It was an historic day for India’s aerospace sector today as the indigenously built HTT-40 basic trainer aircraft made its maiden official flight in Bangalore. The event was witnessed by the Defence Minister, Manohar Parrikar, who is known to be a staunch supporter of indigenous products. The aircraft is being designed and built by Hindustan Aeronautics Limited (HAL) using in-house capabilities.
The inaugural flight lasted for around 15 minutes and the aircraft performed several low speed passes, a series of turns and a high speed pass. Manohar Parrikar sitting in the cockpit got firsthand experience of the aircraft. The aircraft till date has performed several tests flights which began on May 31st 2016. The aircraft was rolled out in February this year following which the aircraft has undergone several ground runs and high speed and low speed taxing trials.
Manohar Parrikar lauded the efforts of the HAL team in developing the aircraft and for sticking to the demanding schedule of the program. A statement on Parrikar’s official twitter handler read “The young team has taken a calculated risk and they have flown the aircraft within one year and kept their assurance. The indigenous content on HTT-40 is close to 80%. Almost 50% of the components on HTT-40 are manufactured by private players of the Indian aerospace ecosystem. Here, the role of private players and MSMEs has been significant in the production of parts. The IAF is positive in all these developments.”
T Suvarna Raju, Chairman of HAL, said “We are extremely happy that the aircraft had a flawless inaugural flight in the presence of the Defence Minister.” Elaborating about the project’s future he said the project would now go in full throttle and HAL aims to get the aircraft certified by 2018. HAL will be manufacturing three prototypes and two static test specimens in this regard.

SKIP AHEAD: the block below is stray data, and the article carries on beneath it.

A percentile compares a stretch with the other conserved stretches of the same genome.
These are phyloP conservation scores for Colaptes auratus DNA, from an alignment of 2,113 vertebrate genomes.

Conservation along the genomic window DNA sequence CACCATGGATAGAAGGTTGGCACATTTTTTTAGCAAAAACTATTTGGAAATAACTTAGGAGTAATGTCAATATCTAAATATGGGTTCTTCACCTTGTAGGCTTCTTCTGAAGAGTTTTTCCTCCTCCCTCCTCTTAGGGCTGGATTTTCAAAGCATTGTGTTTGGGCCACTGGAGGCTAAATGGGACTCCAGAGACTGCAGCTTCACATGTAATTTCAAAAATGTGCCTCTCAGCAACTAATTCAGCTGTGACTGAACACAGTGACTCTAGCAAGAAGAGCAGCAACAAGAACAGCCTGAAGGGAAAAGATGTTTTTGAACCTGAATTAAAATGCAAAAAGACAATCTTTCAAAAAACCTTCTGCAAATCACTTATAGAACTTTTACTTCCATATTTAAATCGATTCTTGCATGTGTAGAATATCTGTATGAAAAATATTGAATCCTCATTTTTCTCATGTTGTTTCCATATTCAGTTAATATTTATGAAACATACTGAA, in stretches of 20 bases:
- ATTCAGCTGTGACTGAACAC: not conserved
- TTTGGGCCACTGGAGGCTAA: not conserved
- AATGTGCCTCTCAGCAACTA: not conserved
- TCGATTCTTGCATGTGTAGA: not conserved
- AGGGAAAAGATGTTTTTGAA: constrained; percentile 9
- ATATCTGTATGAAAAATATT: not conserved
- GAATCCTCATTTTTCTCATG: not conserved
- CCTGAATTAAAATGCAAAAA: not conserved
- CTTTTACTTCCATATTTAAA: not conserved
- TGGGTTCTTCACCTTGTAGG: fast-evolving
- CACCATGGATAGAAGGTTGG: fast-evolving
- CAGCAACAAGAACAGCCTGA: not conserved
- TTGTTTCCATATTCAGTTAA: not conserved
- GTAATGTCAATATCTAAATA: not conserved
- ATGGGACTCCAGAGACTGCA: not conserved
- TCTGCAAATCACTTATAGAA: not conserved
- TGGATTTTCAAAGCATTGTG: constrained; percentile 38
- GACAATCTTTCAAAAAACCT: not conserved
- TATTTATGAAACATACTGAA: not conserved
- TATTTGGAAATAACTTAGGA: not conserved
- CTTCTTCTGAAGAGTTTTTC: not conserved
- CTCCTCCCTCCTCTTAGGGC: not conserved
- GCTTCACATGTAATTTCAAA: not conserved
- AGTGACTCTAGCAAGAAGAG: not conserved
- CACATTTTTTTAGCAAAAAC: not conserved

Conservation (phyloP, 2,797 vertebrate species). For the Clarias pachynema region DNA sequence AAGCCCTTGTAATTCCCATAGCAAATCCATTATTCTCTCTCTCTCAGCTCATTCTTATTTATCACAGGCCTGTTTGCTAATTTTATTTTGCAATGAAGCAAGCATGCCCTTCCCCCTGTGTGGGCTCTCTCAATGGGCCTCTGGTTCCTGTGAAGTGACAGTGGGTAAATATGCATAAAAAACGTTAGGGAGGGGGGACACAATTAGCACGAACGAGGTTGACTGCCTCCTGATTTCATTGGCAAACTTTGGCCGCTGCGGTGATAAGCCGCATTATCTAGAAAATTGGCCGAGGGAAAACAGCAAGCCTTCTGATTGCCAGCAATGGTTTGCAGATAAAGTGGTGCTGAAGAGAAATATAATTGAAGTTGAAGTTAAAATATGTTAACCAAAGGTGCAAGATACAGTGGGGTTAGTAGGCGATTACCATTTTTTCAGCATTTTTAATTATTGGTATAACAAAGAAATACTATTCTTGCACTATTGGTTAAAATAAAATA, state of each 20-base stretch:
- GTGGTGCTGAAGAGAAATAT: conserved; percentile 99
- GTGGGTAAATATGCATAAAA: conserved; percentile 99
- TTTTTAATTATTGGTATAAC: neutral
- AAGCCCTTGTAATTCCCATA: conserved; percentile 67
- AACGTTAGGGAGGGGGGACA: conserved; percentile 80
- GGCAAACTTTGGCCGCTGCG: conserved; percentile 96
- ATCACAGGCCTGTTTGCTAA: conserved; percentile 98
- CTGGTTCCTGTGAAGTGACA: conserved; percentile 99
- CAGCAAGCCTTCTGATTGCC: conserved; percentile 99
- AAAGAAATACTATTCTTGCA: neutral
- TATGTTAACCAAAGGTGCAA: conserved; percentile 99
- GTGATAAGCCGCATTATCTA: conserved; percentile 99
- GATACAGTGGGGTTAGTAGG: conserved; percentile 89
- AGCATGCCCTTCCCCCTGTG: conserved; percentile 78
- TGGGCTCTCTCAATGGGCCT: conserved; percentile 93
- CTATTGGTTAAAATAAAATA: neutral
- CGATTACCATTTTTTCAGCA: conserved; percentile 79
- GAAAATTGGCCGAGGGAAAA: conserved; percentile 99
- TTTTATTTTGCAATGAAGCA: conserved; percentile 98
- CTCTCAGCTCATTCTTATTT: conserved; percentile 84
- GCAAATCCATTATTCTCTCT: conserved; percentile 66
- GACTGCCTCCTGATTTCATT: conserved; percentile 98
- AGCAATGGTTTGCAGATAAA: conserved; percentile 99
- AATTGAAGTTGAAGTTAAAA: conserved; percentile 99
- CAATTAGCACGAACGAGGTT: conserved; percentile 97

The aircraft has been designed as a basic trainer aircraft for the armed forces and is powered by Honeywell ‘Garrett TPE331-12B turboprop engine’. The aircraft is expected to replace the phased out HPT-32 Deepak trainer aircraft. The aircraft features around 80% of indigenous technology and Indian vendors have designed 75 out of the 90 critical systems that have went on-board the aircraft.
The project has a sanctioned fund of around 350 crores and is expected to rid India of its dependency on foreign vendors to induct trainer aircraft. The IAF currently depends on Pilatus manufactured PC-7 aircraft to induct basic training for its fresh cadets. During Stage-1 of the training the cadets usually clock around 80 flying hours. IAF’s primary training aircraft is the Pilatus PC-7 aircraft and the air force has recently opted for 75 such aircraft.
However, the IAF has a need for around 180 Basic Trainer Aircraft which clearly signals a deficit of around 100 aircraft. HAL aims to cash-in on this huge operational need of the air force.